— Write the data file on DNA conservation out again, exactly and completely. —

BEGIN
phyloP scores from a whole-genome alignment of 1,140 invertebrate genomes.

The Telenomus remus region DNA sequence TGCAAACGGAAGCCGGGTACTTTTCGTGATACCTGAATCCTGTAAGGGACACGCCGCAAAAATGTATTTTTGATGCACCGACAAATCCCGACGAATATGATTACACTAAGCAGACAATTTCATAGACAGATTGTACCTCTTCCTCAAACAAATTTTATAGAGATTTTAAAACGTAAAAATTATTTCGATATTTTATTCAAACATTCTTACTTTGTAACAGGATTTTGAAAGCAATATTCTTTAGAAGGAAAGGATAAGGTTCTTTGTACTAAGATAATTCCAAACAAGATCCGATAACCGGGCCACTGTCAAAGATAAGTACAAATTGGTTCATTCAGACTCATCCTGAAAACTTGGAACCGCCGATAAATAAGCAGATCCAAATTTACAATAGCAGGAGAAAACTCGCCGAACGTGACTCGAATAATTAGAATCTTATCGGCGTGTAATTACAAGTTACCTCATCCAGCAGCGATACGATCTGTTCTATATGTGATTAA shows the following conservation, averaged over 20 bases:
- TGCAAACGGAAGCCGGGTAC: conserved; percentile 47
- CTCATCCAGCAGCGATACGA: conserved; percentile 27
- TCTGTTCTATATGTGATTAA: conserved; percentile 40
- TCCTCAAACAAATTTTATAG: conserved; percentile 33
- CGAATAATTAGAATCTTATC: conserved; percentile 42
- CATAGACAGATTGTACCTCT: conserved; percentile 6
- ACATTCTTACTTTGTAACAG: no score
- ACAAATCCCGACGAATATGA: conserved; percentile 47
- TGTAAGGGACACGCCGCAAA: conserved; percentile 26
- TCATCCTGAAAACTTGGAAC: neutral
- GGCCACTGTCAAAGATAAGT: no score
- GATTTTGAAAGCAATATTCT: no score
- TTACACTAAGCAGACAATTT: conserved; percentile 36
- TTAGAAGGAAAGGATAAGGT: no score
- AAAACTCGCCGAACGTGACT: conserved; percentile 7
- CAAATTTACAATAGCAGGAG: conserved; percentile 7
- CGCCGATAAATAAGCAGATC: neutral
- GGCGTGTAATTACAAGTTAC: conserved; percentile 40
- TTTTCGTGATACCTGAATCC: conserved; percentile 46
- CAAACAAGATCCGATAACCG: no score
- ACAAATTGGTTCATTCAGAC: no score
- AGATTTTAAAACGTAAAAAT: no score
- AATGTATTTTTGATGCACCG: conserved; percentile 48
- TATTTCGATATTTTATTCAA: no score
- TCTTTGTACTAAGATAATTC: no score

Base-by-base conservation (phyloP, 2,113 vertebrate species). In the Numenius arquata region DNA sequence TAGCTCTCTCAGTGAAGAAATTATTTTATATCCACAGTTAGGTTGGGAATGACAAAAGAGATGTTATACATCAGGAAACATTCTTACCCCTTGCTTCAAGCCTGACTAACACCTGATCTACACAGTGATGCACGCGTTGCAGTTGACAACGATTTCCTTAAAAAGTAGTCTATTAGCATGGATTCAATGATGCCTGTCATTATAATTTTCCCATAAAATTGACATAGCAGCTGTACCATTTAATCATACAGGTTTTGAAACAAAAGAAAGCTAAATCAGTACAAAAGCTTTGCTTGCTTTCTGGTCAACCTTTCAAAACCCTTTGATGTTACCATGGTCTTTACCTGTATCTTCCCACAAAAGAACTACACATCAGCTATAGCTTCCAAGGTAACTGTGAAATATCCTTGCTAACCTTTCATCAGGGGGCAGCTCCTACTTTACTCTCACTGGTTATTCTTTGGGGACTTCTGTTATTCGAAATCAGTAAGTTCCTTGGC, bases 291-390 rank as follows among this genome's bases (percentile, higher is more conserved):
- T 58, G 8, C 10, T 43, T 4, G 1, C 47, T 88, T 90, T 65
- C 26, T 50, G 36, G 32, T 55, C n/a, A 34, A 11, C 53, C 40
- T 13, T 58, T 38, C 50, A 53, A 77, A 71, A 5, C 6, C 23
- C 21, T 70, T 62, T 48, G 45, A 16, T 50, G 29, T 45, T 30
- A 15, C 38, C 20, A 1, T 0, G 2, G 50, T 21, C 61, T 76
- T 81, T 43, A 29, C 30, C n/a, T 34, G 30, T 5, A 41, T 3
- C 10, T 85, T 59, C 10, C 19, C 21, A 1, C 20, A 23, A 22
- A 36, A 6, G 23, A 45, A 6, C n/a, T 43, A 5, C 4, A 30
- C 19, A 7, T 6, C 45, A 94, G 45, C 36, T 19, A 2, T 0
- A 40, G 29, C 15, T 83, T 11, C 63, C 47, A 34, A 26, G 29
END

phyloP scores from a whole-genome alignment of 1,140 invertebrate genomes.

The Telenomus remus region DNA sequence TGCAAACGGAAGCCGGGTACTTTTCGTGATACCTGAATCCTGTAAGGGACACGCCGCAAAAATGTATTTTTGATGCACCGACAAATCCCGACGAATATGATTACACTAAGCAGACAATTTCATAGACAGATTGTACCTCTTCCTCAAACAAATTTTATAGAGATTTTAAAACGTAAAAATTATTTCGATATTTTATTCAAACATTCTTACTTTGTAACAGGATTTTGAAAGCAATATTCTTTAGAAGGAAAGGATAAGGTTCTTTGTACTAAGATAATTCCAAACAAGATCCGATAACCGGGCCACTGTCAAAGATAAGTACAAATTGGTTCATTCAGACTCATCCTGAAAACTTGGAACCGCCGATAAATAAGCAGATCCAAATTTACAATAGCAGGAGAAAACTCGCCGAACGTGACTCGAATAATTAGAATCTTATCGGCGTGTAATTACAAGTTACCTCATCCAGCAGCGATACGATCTGTTCTATATGTGATTAA shows the following conservation, averaged over 20 bases:
- TGCAAACGGAAGCCGGGTAC: conserved; percentile 47
- CTCATCCAGCAGCGATACGA: conserved; percentile 27
- TCTGTTCTATATGTGATTAA: conserved; percentile 40
- TCCTCAAACAAATTTTATAG: conserved; percentile 33
- CGAATAATTAGAATCTTATC: conserved; percentile 42
- CATAGACAGATTGTACCTCT: conserved; percentile 6
- ACATTCTTACTTTGTAACAG: no score
- ACAAATCCCGACGAATATGA: conserved; percentile 47
- TGTAAGGGACACGCCGCAAA: conserved; percentile 26
- TCATCCTGAAAACTTGGAAC: neutral
- GGCCACTGTCAAAGATAAGT: no score
- GATTTTGAAAGCAATATTCT: no score
- TTACACTAAGCAGACAATTT: conserved; percentile 36
- TTAGAAGGAAAGGATAAGGT: no score
- AAAACTCGCCGAACGTGACT: conserved; percentile 7
- CAAATTTACAATAGCAGGAG: conserved; percentile 7
- CGCCGATAAATAAGCAGATC: neutral
- GGCGTGTAATTACAAGTTAC: conserved; percentile 40
- TTTTCGTGATACCTGAATCC: conserved; percentile 46
- CAAACAAGATCCGATAACCG: no score
- ACAAATTGGTTCATTCAGAC: no score
- AGATTTTAAAACGTAAAAAT: no score
- AATGTATTTTTGATGCACCG: conserved; percentile 48
- TATTTCGATATTTTATTCAA: no score
- TCTTTGTACTAAGATAATTC: no score

Base-by-base conservation (phyloP, 2,113 vertebrate species). In the Numenius arquata region DNA sequence TAGCTCTCTCAGTGAAGAAATTATTTTATATCCACAGTTAGGTTGGGAATGACAAAAGAGATGTTATACATCAGGAAACATTCTTACCCCTTGCTTCAAGCCTGACTAACACCTGATCTACACAGTGATGCACGCGTTGCAGTTGACAACGATTTCCTTAAAAAGTAGTCTATTAGCATGGATTCAATGATGCCTGTCATTATAATTTTCCCATAAAATTGACATAGCAGCTGTACCATTTAATCATACAGGTTTTGAAACAAAAGAAAGCTAAATCAGTACAAAAGCTTTGCTTGCTTTCTGGTCAACCTTTCAAAACCCTTTGATGTTACCATGGTCTTTACCTGTATCTTCCCACAAAAGAACTACACATCAGCTATAGCTTCCAAGGTAACTGTGAAATATCCTTGCTAACCTTTCATCAGGGGGCAGCTCCTACTTTACTCTCACTGGTTATTCTTTGGGGACTTCTGTTATTCGAAATCAGTAAGTTCCTTGGC, bases 291-390 rank as follows among this genome's bases (percentile, higher is more conserved):
- T 58, G 8, C 10, T 43, T 4, G 1, C 47, T 88, T 90, T 65
- C 26, T 50, G 36, G 32, T 55, C n/a, A 34, A 11, C 53, C 40
- T 13, T 58, T 38, C 50, A 53, A 77, A 71, A 5, C 6, C 23
- C 21, T 70, T 62, T 48, G 45, A 16, T 50, G 29, T 45, T 30
- A 15, C 38, C 20, A 1, T 0, G 2, G 50, T 21, C 61, T 76
- T 81, T 43, A 29, C 30, C n/a, T 34, G 30, T 5, A 41, T 3
- C 10, T 85, T 59, C 10, C 19, C 21, A 1, C 20, A 23, A 22
- A 36, A 6, G 23, A 45, A 6, C n/a, T 43, A 5, C 4, A 30
- C 19, A 7, T 6, C 45, A 94, G 45, C 36, T 19, A 2, T 0
- A 40, G 29, C 15, T 83, T 11, C 63, C 47, A 34, A 26, G 29